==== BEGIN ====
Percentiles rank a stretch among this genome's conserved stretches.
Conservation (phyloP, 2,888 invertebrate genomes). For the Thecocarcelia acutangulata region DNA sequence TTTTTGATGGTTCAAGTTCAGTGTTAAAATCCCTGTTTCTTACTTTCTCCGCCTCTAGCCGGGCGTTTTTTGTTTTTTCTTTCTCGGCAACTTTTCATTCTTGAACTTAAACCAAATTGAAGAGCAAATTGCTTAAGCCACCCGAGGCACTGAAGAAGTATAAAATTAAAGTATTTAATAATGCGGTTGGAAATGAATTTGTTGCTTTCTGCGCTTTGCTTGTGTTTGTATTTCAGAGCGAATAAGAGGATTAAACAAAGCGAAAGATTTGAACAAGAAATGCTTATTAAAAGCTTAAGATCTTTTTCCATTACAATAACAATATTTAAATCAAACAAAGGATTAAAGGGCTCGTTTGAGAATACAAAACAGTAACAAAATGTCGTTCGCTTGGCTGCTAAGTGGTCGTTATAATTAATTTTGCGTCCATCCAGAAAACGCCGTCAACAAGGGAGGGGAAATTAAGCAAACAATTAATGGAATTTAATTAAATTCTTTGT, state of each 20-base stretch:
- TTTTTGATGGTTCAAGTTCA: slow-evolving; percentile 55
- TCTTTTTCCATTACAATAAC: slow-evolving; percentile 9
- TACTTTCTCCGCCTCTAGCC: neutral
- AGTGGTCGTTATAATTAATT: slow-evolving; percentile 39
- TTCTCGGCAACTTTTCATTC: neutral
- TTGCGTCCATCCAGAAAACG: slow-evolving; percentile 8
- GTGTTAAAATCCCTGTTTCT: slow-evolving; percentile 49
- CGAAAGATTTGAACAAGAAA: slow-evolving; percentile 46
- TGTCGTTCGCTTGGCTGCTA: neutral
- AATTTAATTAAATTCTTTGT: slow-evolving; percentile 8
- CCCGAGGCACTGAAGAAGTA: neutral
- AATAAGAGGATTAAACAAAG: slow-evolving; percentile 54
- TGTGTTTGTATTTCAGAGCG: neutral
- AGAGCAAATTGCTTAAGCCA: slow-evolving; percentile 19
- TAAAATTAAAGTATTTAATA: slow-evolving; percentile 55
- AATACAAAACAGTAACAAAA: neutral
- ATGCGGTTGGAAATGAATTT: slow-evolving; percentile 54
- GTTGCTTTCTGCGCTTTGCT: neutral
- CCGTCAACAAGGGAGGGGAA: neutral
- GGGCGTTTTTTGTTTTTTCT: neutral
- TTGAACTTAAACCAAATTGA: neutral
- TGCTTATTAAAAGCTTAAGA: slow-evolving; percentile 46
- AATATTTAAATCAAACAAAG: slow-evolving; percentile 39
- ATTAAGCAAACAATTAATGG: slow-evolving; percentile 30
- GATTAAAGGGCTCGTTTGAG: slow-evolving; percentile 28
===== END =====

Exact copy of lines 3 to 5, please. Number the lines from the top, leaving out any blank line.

- TTTTTGATGGTTCAAGTTCA: slow-evolving; percentile 55
- TCTTTTTCCATTACAATAAC: slow-evolving; percentile 9
- TACTTTCTCCGCCTCTAGCC: neutral